Saturday, April 21, 2001

Another website to get lost in, Rich Geib's Thoughts worth thinking, a loosely organized outline of a philosophy I can relate to. I found it while looking up a quote for my last blog entry, (it didn't make it - christ, some times I do get too metaphysical for my own good.) Anyway, some pages to start with: The kids who changed the world, Nietzsche and Hitler, Ray Bradbury on censorship, Men in blue, Diary of an Iraqi lieutenant, and a long discussion [1 2 3 4] on the fascism of Starship Troopers.

To play Diablo II is to receive a nearly constant stream of pleasant, little rewards. Neat magic items. Levels at regular intervals. Nifty new enemies and surroundings. Gold and spells. The game constantly compensates the player for his or her toil. It is almost impossible not to continuously generate these warm fuzzies. Every minute you play builds your character a little more, and the feeling of satisfaction this gives is, while odd, understandable and compelling.

Jeff Vogel (retro-style RPG designer) praising Diablo 2 in his CGO column, also calling it the most brilliantly designed single-minded game ever, "the computer game equivalent of knitting". He wrote something similar about Everquest:

And when playing a role-playing game, you get a constant, pleasing form of feedback in the form of gold and experience points. Or upgrading from a +1 to a +2 sword. Or getting a new spell, or completing a quest. EverQuest is particularly cunning in the way it rewards the player. It has the character's skills constantly creep upward, a tiny bit at a time, providing a constant stream of tiny rewards.

Actually I think this applies to all computer games, (the successful ones, anyway.) Good games steal a lot of concepts from other art forms: powerful visuals, great stories, moving music - but the one thing that keeps you sitting there clicking away for hours and hours is a constant stream of challenges and rewards. Rewards that get their value from nothing else than the difficulty you had in reaching them, and the amount of time you spent on getting there. Reaching another FPS level, advancing to another puzzle, finding a slightly improved magical sword - on their own these rewards are just empty concepts, but after hours of mindless clicking or mind-wrestling they're just as valuable as anything you can buy for money.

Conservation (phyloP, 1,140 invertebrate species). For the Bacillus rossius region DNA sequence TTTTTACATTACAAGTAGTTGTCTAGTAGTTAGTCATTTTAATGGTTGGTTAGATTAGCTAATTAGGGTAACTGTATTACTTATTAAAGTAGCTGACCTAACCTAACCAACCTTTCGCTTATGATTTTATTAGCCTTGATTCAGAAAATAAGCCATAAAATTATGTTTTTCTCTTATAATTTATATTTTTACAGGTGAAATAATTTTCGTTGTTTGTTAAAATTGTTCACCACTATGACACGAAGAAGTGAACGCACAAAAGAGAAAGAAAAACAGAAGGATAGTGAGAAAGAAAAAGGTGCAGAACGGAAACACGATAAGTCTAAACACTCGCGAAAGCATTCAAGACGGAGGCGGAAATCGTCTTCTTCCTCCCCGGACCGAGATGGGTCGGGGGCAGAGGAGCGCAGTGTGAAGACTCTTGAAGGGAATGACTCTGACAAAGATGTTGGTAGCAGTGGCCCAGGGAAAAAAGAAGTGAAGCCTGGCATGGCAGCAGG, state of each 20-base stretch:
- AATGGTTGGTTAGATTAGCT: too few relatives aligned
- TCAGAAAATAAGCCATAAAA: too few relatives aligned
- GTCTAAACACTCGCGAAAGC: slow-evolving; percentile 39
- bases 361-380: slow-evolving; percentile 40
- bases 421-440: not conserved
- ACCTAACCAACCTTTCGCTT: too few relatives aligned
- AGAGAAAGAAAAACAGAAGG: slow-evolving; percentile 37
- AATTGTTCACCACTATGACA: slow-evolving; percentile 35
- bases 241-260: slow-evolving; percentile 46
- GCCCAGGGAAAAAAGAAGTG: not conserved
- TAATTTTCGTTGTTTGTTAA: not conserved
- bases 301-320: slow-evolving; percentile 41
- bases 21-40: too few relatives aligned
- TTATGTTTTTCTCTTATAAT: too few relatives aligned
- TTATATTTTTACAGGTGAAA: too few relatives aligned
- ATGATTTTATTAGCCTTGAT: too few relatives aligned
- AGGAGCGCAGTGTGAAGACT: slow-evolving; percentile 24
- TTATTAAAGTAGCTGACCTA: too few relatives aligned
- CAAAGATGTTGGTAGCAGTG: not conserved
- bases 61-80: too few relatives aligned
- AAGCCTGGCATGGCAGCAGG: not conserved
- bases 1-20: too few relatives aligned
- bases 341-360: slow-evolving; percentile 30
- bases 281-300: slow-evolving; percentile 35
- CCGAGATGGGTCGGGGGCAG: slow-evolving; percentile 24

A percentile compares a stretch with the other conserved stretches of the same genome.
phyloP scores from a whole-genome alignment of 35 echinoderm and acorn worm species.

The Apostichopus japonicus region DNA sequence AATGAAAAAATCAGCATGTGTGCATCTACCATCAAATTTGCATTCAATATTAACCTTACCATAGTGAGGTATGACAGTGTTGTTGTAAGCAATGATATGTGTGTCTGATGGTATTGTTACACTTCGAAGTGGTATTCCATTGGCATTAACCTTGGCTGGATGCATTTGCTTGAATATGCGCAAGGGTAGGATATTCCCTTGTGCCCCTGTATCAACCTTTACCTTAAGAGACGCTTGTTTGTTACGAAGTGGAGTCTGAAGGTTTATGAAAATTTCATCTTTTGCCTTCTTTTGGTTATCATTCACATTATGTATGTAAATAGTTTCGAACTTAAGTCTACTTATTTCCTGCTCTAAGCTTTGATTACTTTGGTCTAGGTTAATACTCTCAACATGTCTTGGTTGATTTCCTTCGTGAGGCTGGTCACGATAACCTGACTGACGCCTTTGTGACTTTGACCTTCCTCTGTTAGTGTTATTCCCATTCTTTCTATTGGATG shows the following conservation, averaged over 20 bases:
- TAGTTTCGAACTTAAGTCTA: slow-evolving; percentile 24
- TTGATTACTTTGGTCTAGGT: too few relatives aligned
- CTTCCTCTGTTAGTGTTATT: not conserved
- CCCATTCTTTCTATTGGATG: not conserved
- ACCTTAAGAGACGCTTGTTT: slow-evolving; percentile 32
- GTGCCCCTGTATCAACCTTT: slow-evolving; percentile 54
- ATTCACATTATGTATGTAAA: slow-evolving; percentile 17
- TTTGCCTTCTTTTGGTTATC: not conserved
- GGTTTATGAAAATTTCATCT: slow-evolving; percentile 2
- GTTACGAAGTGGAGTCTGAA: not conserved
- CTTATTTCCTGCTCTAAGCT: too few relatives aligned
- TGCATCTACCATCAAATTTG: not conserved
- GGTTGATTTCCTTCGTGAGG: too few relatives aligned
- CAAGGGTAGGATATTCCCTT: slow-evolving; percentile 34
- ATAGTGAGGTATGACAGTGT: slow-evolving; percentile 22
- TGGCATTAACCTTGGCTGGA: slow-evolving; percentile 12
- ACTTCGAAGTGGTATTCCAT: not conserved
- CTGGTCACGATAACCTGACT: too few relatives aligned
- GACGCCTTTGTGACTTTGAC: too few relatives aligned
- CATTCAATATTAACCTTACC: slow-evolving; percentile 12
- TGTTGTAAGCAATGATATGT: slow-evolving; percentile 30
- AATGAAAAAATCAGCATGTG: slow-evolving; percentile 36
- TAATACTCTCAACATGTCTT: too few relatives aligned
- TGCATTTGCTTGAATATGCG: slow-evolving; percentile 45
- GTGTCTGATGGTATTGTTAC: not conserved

Life may resemble a computer game, (well, at least the starting out with no stash or experience part of it), but it's not a very well-balanced computer game. On one side living is too easy. In the same way that evolution didn't prepare our bodies for a world where food is abundant, it didn't prepare our minds for a life where everyday survival isn't a challenge - the challenges are gone, but the ability and need to solve them is still there. On the other side, the challenges everyday life does have to offer, are often too difficult. Climbing the career ladder or reaching other material goals may be fun for those who succeed, but for those who don't it's about as pointless and annoying as spending your life stuck with the final puzzle in Monkey Island 2. The balance is important, a good challenge is neither too easy nor too difficult, and few people are lucky enough to find that in everyday life, or only in moderate amounts. And this is where computer games enter the picture.

The purpose of computer games is to simulate overcomable resistance we don't face elsewhere. For some people this might involve clicking a million times on anything that moves, for others solving unnecessarily obscure puzzles, but the important thing is that your mind keeps facing challenges, and manages to overcome them after a fair amount of work. That is the heart of computer gaming, and the games we find fun are the ones that strike exactly the right balance between challenge and reward.